According to Mises the whole concept of velocity is hollow;
In analyzing the equation of exchange one assumes that one of its elements--total supply of money, volume of trade, velocity of circulation--changes, without asking how such changes occur. It is not recognized that changes in these magnitudes do not emerge in the Volkswirtschaft [political economy, or more loosely‘economy’] as such, but in the individual actors' conditions, and that it is the interplay of the reactions of these actors that results in alterations of the price structure. The mathematical economists refuse to start from the various individuals' demand for and supply of money. They introduce instead the spurious notion of velocity of circulation fashioned according to the patterns of mechanics (Human Action p 399).
Furthermore money never circulates as such;
Money can be in the process of transportation, it can travel in trains, ships, or planes from one place to another. But it is in this case, too, always subject to somebody's control, is somebody's property. (Human Action p 403)
According to Mises, (Human Action p402)
Media of exchange are economic goods. They are scarce; there is a demand for them. There are on the market people who desire to acquire them and are ready to exchange goods and services against them. Media of exchange have value in exchange. People make sacrifices for their acquisition; they pay "prices" for them. The peculiarity of these prices lies merely in the fact that they cannot be expressed in terms of money. In reference to the vendible goods and services we speak of prices or of money prices. In reference to money we speak of its purchasing power with regard to various vendible goods
The main feature of money is that people can employ it as the medium of the exchange. The introduction of money into human lives enables them to expand the production of goods and services by allowing them to specialise. With the existence of money a product of one specialist can be exchanged for the product of another specialist.
Once an individual has exchanged his product for money he can now hold the money until he will decide to exchange it for goods that he requires. Note that by exchanging his goods for money he has exercised a demand for money.
A decision by individuals to buy a certain amount of goods and services means that they have decided to lower their holdings of money. Conversely a decision to sell goods and services implies that they want to raise their holdings of money.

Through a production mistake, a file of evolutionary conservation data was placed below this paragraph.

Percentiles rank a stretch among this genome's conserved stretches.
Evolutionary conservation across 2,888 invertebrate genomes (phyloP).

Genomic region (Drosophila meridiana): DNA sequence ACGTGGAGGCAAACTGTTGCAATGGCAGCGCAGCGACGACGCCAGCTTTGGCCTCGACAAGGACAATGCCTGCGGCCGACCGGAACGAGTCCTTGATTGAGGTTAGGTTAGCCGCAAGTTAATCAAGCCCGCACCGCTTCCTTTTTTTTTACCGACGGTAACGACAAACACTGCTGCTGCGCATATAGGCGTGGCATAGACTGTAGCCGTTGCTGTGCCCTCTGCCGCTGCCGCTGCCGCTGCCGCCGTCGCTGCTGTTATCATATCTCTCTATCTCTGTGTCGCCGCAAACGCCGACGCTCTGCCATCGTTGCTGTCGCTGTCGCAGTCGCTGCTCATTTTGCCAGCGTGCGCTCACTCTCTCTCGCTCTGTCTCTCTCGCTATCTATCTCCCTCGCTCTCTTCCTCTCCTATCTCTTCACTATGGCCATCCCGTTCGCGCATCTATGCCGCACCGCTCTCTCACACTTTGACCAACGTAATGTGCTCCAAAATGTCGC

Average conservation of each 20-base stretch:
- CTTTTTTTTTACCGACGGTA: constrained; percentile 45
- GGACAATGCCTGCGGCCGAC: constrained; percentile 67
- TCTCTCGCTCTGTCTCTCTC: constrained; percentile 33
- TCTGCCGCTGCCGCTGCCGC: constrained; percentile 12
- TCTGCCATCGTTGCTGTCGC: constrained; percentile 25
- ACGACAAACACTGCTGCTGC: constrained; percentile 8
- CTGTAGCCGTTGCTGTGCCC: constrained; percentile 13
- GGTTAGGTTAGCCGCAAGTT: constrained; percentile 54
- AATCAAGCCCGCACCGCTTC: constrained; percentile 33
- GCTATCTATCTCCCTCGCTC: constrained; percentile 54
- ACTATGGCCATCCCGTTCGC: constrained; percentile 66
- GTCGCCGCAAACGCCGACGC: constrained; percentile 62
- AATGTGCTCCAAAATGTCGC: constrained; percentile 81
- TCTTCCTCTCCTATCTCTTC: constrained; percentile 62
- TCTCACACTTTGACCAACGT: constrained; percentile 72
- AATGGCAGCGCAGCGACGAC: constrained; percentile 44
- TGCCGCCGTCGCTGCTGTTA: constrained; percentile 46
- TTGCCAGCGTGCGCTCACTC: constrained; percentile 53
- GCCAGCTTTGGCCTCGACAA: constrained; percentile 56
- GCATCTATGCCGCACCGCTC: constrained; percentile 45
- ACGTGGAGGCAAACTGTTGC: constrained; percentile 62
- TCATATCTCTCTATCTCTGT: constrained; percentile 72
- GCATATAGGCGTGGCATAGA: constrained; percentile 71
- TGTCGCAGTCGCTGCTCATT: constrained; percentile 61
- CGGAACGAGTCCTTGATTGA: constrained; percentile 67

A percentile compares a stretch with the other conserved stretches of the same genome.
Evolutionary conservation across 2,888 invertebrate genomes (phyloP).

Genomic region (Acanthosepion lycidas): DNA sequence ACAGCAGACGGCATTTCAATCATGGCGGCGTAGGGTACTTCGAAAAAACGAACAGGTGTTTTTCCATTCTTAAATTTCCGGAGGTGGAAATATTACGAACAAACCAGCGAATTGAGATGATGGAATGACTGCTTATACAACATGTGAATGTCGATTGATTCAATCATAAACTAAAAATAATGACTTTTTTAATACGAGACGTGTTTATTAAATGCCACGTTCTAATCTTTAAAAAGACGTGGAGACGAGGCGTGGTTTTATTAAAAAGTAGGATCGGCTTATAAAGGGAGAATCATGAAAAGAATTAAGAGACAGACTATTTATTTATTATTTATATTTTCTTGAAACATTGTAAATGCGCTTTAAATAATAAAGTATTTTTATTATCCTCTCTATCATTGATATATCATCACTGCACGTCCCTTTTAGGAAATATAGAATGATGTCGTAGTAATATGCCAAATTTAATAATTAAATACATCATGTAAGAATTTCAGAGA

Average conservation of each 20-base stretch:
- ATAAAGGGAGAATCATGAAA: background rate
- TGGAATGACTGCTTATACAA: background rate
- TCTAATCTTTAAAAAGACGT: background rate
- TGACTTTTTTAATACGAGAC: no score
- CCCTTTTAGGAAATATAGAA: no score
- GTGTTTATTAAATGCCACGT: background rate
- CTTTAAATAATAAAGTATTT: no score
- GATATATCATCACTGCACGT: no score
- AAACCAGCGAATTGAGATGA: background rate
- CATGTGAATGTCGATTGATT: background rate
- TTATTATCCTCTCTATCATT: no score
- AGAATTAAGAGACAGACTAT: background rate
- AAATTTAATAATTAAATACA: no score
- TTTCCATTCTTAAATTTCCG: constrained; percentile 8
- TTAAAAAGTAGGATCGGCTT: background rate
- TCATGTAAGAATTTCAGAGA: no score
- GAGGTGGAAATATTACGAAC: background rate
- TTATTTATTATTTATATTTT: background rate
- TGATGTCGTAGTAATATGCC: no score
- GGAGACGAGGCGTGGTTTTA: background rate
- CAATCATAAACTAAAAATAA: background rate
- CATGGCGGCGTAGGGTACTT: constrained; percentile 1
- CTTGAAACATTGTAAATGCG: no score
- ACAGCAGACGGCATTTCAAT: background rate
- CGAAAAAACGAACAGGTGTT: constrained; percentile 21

The popular thinking doesn't deny that money is always under someone's ownership. However, it is argued, this doesn't preclude it from being circulated. According to this way of thinking velocity means how fast money changes hands.
Consequently, it is held, that all other things being equal, a rise in the speed of change in money's ownership leads to higher prices.
A fall in the speed leads to lower prices. It would appear that velocity of money is an existent entity which influences money’s purchasing power.
Money however, cannot change hands without its owner's decision. Implying that it is individuals demand versus supply that determines the value of money.
The velocity in this case, or how fast money changes hands, is the result of individuals exercising their demands. This in turn means that the so called velocity cannot have any input in the setting of the purchasing power of money for it is not an independent entity.
Furthermore as we have seen, velocity is always P*T divided into money M ie P*T/M.
On this Rothbard wrote (Man, Economy, and State p 735)
But it is absurd to dignify any quantity with a place in an equation unless it can be defined independently of the other terms in the equation.
Since V is P*T/M it follows that the equation of exchange is reduced to
M*(P*T)/M = P*T, which is reduced to P*T = P*T, and this is not a very interesting truism. It is like stating that $10=$10 and this tautology conveys no new knowledge of economic facts.
Contrary to popular thinking the velocity of money doesn’t have a life of its own. It is not an independent entity and hence it can’t cause anything. The apparent simplicity of the equation of exchange and its consequent widespread acceptance by mainstream economists has been instrumental in the erroneous assessments of the true state of the economy.